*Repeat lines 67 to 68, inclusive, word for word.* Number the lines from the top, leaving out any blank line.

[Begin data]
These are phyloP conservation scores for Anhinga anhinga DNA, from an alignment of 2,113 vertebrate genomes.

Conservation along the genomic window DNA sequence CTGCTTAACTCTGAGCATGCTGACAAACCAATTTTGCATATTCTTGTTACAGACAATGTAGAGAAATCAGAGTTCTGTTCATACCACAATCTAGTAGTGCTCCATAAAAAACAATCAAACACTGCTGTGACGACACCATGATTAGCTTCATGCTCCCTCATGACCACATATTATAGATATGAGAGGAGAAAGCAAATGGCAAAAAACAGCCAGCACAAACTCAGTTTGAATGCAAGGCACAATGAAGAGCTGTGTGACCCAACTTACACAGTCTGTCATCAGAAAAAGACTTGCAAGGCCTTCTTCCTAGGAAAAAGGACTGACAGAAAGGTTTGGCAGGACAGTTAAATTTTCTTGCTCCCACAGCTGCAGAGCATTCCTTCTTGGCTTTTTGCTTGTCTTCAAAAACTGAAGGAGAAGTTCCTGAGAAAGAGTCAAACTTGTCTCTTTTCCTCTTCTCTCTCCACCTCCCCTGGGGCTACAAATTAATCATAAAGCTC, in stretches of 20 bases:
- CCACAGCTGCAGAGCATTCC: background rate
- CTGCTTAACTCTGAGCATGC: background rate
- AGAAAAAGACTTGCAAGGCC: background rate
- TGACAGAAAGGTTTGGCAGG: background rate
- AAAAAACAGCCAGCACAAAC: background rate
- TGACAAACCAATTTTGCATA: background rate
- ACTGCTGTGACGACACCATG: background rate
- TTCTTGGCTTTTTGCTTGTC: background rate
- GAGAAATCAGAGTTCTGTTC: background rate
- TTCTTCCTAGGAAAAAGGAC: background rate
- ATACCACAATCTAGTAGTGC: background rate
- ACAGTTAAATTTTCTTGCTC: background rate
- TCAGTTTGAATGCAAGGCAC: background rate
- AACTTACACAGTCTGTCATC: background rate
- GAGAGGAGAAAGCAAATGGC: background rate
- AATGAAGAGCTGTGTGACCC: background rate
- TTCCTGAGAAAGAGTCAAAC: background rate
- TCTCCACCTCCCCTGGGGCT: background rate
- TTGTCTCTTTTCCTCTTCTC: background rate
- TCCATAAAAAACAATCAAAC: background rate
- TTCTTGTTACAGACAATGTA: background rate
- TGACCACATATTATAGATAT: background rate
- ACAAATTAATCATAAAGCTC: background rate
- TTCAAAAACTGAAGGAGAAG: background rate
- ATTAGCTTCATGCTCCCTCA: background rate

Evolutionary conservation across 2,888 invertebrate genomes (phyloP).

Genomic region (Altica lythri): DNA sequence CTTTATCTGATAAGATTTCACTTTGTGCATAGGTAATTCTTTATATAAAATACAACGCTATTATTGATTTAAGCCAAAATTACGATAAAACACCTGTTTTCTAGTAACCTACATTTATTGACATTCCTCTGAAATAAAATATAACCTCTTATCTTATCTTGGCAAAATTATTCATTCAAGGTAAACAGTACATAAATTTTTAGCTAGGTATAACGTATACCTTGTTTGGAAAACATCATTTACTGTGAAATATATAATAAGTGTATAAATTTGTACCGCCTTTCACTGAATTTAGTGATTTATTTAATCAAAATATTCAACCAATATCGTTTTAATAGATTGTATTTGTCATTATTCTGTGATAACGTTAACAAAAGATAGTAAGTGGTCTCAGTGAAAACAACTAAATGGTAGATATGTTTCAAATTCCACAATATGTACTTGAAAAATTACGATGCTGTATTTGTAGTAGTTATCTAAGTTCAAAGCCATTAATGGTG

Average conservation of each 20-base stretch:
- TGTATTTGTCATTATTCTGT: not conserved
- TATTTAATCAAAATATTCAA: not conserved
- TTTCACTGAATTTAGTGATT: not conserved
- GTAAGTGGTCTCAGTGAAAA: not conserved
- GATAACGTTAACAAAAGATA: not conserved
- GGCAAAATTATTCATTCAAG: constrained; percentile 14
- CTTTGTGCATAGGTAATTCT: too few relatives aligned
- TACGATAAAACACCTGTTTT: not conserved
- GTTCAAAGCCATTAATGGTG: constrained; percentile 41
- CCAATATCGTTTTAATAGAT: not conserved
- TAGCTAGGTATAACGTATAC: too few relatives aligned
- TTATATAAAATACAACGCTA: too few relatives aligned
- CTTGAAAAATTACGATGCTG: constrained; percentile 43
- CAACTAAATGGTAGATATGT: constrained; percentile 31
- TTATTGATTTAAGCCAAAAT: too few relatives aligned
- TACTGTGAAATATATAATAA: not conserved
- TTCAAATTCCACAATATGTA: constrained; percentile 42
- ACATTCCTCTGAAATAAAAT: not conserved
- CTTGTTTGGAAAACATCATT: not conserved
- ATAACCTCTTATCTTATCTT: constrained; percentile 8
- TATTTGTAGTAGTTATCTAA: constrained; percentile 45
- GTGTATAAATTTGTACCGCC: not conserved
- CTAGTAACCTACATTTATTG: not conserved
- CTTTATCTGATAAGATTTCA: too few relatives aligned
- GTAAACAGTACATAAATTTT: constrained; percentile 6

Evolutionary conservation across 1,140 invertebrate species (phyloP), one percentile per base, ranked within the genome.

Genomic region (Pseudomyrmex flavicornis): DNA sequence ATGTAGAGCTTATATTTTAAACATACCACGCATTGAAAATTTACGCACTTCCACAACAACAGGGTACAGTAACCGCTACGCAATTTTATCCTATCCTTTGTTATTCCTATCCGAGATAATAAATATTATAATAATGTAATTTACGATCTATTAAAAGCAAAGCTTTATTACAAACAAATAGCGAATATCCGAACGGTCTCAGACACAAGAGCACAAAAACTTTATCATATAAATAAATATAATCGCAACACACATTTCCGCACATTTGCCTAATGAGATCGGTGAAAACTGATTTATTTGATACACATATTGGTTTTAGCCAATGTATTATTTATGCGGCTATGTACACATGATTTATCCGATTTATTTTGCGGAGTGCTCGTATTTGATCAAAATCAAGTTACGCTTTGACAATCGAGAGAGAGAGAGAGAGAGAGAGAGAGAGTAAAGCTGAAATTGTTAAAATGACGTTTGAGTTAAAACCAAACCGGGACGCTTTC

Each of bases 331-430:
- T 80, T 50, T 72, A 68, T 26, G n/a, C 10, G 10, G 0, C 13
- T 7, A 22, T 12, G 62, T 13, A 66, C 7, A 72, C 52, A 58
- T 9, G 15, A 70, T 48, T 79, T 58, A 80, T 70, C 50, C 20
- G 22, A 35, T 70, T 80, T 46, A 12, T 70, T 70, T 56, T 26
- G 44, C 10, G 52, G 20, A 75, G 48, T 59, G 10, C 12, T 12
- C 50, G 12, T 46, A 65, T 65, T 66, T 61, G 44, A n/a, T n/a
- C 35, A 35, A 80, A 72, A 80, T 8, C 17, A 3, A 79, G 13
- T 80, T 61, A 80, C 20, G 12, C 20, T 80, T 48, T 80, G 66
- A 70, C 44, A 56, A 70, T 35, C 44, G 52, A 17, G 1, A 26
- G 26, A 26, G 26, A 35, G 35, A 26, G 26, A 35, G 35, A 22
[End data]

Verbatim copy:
- A 70, C 44, A 56, A 70, T 35, C 44, G 52, A 17, G 1, A 26
- G 26, A 26, G 26, A 35, G 35, A 26, G 26, A 35, G 35, A 22